E Point Perfect

Estate planning and trusts for a beneficiary with a disability


Some estate lawyers may be more experienced with the intricacies of these types of trusts than others.

Tax planning for a disability trust

A trust you include in your will does not come into existence until you die, but you can establish a trust during your life as well. A trust files an income tax return just like an individual taxpayer. Taxes arise for a trust based on the income it earns. However, the income can be allocated to a beneficiary based on income tax strategy and other practical considerations. 

One benefit of a properly drafted trust—that meets the criteria of a qualified disability trust (QDT)—is that it pays tax at graduated tax rates, just like an individual would. Otherwise, a trust may be subject to the top tax rate on all its income.

A trust may be able to allocate a limited amount of income to a beneficiary with a disability without infringing upon government benefits or may be able to allocate tax-free principal. 

Not all accountants are well-versed with trust taxation, so tax advice once a trust is active is important. 

How to use an RDSP for estate planning?

Another potential tool to consider for your family member is a registered disability savings plan (RDSP), Libbie. Assuming your family member qualifies for the disability tax credit (DTC), they or someone on their behalf can open an RDSP account.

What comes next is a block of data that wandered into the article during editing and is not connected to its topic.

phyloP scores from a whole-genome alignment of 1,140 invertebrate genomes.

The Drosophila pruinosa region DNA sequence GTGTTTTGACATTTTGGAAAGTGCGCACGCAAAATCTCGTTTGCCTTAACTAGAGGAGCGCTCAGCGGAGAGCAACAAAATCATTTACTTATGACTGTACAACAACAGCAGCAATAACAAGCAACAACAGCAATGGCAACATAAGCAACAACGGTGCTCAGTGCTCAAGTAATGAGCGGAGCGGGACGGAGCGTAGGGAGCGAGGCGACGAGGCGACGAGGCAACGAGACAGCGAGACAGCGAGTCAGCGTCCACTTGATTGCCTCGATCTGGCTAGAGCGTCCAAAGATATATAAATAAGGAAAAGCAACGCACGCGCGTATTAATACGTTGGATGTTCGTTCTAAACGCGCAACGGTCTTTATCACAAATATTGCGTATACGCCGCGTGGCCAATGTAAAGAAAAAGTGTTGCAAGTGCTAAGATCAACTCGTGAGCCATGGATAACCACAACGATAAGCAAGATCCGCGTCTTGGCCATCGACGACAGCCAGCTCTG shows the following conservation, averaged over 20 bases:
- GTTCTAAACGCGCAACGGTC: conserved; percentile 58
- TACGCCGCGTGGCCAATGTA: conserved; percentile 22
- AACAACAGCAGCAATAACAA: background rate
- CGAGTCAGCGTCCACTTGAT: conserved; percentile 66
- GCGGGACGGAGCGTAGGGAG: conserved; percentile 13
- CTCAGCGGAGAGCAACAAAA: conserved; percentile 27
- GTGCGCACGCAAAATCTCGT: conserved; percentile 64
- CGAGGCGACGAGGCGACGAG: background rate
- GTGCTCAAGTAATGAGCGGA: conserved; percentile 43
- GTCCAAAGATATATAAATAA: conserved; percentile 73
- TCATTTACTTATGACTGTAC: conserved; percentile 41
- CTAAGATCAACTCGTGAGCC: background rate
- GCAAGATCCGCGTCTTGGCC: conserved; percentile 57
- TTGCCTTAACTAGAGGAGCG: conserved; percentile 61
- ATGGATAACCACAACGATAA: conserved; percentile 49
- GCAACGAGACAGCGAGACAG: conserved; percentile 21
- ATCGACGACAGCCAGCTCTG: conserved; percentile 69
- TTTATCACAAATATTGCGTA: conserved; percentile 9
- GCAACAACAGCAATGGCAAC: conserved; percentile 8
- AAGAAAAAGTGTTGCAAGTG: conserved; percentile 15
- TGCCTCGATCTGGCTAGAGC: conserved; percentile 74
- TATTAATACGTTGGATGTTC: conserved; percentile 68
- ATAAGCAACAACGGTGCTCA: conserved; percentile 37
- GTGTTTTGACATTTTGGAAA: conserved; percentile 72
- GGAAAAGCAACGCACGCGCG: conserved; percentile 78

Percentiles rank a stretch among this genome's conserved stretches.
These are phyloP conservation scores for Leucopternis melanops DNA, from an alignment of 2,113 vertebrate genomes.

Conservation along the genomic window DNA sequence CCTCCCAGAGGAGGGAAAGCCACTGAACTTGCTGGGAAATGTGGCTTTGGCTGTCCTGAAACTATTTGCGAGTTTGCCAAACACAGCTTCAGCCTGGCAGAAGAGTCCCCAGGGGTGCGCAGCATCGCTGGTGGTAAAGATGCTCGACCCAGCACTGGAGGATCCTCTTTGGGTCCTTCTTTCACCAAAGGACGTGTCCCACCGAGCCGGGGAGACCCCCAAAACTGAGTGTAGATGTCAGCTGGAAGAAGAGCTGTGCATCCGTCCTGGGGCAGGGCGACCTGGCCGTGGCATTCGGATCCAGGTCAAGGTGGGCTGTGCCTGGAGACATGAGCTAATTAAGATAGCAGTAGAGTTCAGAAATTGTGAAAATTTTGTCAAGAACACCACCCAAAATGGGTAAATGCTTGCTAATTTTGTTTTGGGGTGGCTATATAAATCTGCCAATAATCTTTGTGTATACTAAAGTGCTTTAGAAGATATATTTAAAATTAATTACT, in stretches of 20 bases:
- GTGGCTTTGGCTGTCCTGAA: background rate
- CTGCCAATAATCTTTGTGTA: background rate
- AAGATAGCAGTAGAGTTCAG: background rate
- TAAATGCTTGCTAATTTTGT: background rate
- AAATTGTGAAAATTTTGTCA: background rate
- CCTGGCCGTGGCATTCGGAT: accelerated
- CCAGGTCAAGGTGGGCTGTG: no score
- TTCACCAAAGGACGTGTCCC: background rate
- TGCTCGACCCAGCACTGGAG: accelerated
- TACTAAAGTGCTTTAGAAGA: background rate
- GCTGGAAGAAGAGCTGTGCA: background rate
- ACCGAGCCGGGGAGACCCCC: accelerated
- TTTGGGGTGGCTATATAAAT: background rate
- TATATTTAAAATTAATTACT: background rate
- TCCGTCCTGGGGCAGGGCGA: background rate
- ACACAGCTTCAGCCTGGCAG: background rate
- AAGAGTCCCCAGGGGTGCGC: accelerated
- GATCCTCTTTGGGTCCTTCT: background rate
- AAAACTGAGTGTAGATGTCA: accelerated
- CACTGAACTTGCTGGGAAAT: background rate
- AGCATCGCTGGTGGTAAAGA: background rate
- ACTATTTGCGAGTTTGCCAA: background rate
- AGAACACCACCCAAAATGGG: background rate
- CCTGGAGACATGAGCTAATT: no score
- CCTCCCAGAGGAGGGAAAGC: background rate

An RDSP is an account that can be invested on a tax deferred basis. It can be opened up until December 31 of the year a beneficiary turns 59. If the beneficiary is 49 or younger, contributions to the account receive additional government grants, and if their income is low, they may also receive government bonds. The grants and bonds can be much higher than the contributions themselves, so this may be very lucrative.

If the family member in your case, Libbie, is a financially dependent child or grandchild, you can even leave your registered retirement savings plan (RRSP) or registered retirement income fund (RRIF) to them upon your death and have some or all of it deposited to their RDSP on a tax-deferred basis. There is a $200,000 lifetime limit for an RDSP account that would apply to previous contributions as well as the allowable tax-deferred transfer from an RRSP or RRIF account.


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